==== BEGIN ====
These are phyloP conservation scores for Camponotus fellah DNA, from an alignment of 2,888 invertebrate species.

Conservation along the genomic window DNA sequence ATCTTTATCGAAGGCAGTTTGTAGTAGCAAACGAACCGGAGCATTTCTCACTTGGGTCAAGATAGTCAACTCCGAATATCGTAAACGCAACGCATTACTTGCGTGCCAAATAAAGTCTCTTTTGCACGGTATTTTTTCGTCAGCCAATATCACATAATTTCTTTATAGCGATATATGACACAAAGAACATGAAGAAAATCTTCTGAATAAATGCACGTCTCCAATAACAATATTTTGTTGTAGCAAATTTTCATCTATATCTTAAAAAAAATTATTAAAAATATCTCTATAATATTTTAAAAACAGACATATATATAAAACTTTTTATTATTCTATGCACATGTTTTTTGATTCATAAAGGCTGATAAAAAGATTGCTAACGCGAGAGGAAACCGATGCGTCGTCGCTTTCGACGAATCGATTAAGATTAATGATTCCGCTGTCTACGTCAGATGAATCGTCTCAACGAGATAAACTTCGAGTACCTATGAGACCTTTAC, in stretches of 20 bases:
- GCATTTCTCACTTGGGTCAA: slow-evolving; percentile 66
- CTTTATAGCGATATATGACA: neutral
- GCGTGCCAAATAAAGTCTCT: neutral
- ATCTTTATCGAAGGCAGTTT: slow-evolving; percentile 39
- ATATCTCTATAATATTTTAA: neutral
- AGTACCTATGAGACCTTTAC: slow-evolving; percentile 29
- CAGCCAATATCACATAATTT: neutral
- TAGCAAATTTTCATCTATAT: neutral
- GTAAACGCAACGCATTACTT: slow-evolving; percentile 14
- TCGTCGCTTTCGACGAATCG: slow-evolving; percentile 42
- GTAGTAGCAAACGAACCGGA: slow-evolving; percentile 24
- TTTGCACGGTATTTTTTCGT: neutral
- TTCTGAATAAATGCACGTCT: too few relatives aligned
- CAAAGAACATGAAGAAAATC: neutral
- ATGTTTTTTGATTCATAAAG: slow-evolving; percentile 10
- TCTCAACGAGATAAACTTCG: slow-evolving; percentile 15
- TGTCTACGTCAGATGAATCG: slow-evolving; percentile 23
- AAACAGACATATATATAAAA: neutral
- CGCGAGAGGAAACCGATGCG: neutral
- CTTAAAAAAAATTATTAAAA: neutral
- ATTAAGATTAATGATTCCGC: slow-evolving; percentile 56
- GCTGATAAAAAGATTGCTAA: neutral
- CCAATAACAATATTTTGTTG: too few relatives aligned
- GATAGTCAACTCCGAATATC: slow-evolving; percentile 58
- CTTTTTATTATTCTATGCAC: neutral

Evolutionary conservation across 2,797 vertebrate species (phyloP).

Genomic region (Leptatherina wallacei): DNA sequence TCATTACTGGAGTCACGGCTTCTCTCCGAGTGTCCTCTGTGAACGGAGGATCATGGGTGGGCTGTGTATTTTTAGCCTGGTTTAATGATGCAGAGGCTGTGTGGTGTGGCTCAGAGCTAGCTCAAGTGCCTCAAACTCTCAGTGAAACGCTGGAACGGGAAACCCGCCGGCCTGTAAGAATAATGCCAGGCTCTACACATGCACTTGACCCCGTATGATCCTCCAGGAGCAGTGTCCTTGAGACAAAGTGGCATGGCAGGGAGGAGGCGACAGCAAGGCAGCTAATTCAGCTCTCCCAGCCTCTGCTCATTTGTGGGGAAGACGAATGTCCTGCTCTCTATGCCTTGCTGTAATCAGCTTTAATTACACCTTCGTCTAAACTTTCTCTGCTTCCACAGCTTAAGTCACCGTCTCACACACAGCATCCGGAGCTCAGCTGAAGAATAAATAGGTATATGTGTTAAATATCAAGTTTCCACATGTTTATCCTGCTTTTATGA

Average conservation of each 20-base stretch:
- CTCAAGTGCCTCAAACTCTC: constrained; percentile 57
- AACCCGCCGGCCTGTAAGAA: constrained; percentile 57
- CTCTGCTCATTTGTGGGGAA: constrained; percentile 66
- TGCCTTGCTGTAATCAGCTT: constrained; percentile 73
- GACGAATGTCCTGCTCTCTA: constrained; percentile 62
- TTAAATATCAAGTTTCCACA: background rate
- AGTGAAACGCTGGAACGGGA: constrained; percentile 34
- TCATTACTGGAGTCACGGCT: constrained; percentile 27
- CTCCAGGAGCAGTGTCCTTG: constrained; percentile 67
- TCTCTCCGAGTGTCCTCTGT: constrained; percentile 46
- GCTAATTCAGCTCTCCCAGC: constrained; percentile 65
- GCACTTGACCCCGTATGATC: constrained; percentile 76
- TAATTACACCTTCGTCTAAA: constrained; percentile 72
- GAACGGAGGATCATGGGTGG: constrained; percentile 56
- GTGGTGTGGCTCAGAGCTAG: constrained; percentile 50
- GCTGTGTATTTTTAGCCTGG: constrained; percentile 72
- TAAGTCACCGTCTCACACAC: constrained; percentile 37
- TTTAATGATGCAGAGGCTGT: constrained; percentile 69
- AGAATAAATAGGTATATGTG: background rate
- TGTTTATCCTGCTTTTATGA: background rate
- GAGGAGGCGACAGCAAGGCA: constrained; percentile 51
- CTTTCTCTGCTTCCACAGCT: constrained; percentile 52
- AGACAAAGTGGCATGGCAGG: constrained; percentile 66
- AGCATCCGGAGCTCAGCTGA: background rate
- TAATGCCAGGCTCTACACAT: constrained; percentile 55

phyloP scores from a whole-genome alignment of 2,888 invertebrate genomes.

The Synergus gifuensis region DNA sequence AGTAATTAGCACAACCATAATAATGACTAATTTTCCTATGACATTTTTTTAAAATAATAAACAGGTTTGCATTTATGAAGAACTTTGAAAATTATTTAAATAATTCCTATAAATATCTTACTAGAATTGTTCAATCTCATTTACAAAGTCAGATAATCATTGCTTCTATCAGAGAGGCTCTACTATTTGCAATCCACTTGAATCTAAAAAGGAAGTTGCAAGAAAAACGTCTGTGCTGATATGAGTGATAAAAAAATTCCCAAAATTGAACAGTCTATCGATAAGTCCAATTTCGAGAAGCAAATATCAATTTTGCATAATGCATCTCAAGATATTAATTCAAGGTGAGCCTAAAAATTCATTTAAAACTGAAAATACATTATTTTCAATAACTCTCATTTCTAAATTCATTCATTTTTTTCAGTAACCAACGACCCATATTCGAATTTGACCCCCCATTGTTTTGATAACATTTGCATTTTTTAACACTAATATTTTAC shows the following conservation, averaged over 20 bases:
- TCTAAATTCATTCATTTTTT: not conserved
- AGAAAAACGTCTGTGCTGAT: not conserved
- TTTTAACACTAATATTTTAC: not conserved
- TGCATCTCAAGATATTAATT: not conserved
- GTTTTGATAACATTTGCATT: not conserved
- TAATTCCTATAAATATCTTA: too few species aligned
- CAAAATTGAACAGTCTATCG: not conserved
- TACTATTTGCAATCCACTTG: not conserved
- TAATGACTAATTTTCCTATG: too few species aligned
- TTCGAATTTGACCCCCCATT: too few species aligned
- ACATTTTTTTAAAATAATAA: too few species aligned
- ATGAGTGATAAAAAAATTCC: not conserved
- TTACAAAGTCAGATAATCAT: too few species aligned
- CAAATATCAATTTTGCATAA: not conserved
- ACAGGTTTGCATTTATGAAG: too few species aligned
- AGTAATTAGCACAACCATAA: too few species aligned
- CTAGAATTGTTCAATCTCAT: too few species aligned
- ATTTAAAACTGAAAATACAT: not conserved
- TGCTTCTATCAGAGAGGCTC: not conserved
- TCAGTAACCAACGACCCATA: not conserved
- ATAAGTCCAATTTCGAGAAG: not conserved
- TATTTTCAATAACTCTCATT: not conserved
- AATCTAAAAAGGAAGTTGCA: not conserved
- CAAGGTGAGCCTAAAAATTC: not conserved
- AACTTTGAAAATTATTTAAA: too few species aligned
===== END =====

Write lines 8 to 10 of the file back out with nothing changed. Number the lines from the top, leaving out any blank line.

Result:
- AGTACCTATGAGACCTTTAC: slow-evolving; percentile 29
- CAGCCAATATCACATAATTT: neutral
- TAGCAAATTTTCATCTATAT: neutral